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Despite new harvests, staple cereal prices remain high, particularly in conflict zones.

  • Remote Monitoring Report
  • Central African Republic
  • October 2023
Despite new harvests, staple cereal prices remain high, particularly in conflict zones.

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  • Key Messages
  • Seasonal Calendar for a Typical Year
  • Projected Outlook through May 2024
  • Key Messages
    • The security situation remains volatile in certain regions despite the drop in the number of incidents in the country, notably in the prefectures of Haute-Kotto, Haut Mbomou, Vakaga, and Ouham, where the latest clashes between rebel groups and government forces continue to claim many civilian victims. Poor households in these areas are struggling to develop their typical livelihood strategies, including gathering wild foods, handicrafts, hunting, and selling game and gathering products. These households face food consumption deficits exacerbated by high food prices, exposing them to Crisis (IPC Phase 3) conditions.
    • The maize, groundnut, and bean harvests have been completed in almost all regions. Sorghum, millet, manioc, and rainfed rice, which are currently being harvested, will be average or above-average yields due to good rainfall levels during the winter season. Additionally, the increase in agricultural land following the reduction of insecurity in several areas (particularly in the south, center, and west of the country), has enabled several thousand internally displaced persons (IDPs) to return to their places of origin. The most significant returns have been reported in the prefectures of Ouham-Pendé, Ombella M'Poko, and Ouaka.
    • Despite the maize, groundnut, and manioc harvests, commodity prices remained high. A comparison of August prices with the five-year average reveals substantial increases in the prices of basic foodstuffs. The price increases are most pronounced in the areas most affected by the conflict. Cassava prices rose by 98 percent in Birao, 99 percent in Bangassou, 130 percent in Zemio, and 131 percent in Obo, respectively. Maize price increases have been particularly high on markets in Yaloke (81 percent), Carnot (86 percent), Boda (118 percent), and Bossemptele (140 percent), respectively. Rice price increases were seen in almost all markets, with the largest increases reported in Bouca (82 percent), Bozoum (91 percent), Bria (102 percent), Paoua (192 percent), Obo (108 percent), and Zemio (153 percent), respectively.
    • The lean season, when food stocks will run low in the south of the country starting in April, will force households to rely on the market for their food. However, high prices will force poor households to develop their typical coping strategies, in particular resorting to gathering, hunting, and fishing activities, resulting in Stressed (IPC Phase 2) outcomes. They will be able to meet their minimum kilocalorie requirements but will probably have difficulty meeting their essential non-food needs.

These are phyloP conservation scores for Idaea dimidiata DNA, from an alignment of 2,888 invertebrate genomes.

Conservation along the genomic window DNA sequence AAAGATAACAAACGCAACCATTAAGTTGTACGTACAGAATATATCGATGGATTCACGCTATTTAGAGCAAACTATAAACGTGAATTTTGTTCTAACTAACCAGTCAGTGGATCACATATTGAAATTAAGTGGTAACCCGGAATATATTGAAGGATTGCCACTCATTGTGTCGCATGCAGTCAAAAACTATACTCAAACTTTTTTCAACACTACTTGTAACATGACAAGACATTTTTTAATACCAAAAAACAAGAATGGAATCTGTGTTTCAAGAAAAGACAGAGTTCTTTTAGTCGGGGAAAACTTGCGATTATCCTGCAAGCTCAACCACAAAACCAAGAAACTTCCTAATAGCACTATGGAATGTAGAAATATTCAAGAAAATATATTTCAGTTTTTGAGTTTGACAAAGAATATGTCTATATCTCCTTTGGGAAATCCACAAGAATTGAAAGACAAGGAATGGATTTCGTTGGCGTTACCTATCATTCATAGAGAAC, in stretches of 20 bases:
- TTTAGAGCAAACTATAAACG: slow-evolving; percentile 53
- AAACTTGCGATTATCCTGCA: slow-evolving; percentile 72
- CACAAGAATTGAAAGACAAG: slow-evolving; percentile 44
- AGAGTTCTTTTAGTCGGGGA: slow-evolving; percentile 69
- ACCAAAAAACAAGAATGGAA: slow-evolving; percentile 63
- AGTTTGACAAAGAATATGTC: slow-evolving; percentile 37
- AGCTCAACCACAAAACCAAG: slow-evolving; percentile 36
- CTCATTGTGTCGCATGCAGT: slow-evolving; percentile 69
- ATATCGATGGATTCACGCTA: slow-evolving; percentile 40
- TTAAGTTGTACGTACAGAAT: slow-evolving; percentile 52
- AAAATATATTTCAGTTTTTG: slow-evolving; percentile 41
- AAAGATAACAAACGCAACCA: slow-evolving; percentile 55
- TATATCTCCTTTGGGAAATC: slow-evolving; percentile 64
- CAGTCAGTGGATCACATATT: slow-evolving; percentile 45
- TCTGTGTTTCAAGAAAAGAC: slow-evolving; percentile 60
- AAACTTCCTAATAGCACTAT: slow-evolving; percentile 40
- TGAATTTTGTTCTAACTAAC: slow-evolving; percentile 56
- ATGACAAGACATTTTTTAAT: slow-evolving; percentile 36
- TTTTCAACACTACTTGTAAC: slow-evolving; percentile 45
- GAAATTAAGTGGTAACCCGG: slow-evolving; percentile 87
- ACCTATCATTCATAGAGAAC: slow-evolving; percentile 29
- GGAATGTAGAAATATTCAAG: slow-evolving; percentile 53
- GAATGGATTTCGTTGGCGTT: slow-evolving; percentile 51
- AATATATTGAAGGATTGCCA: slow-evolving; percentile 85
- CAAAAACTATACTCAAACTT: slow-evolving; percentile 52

Seasonal Calendar for a Typical Year
    Seasonal calendar for the Central African Republic.

    Source: FEWS NET

    ZoneCurrent AnomaliesProjected Anomalies
    • The security situation remains precarious in certain prefectures, notably Bamingui-Bangora, Haut-Mbomou, Ouham-Pende, and Vakaga, where sporadic clashes continue to cause numerous civilian casualties and create new IDPs.
    • An increase in the number of IDPs returning to their places of origin due to the lull in fighting.
    • Prices remain high (Figure 1 and Figure 2), and demand for food products on the markets is increasing.
    • The end of the rainy season means that the road network is more fluid and markets are better supplied.
    • Clashes between rebel groups and government forces in the Central African Republic (CAR), supported by their international partners, are likely to continue with a relative increase at the start of the dry season in November.
    • The increase in farmer-herder conflicts during transhumance (particularly in the south-east and north-west), and the persistence of security incidents linked to the presence of armed groups, will continue to limit access to typical sources of household income and food, particularly for IDPs. 
    • The depletion of family stocks will lead poor households to turn to the market for their food from February onwards, against a backdrop of high prices.

    Projected Outlook through May 2024

    Figure 1

    Rice prices in August 2022, August 2023, and the five-year average (FCFA/kilogram)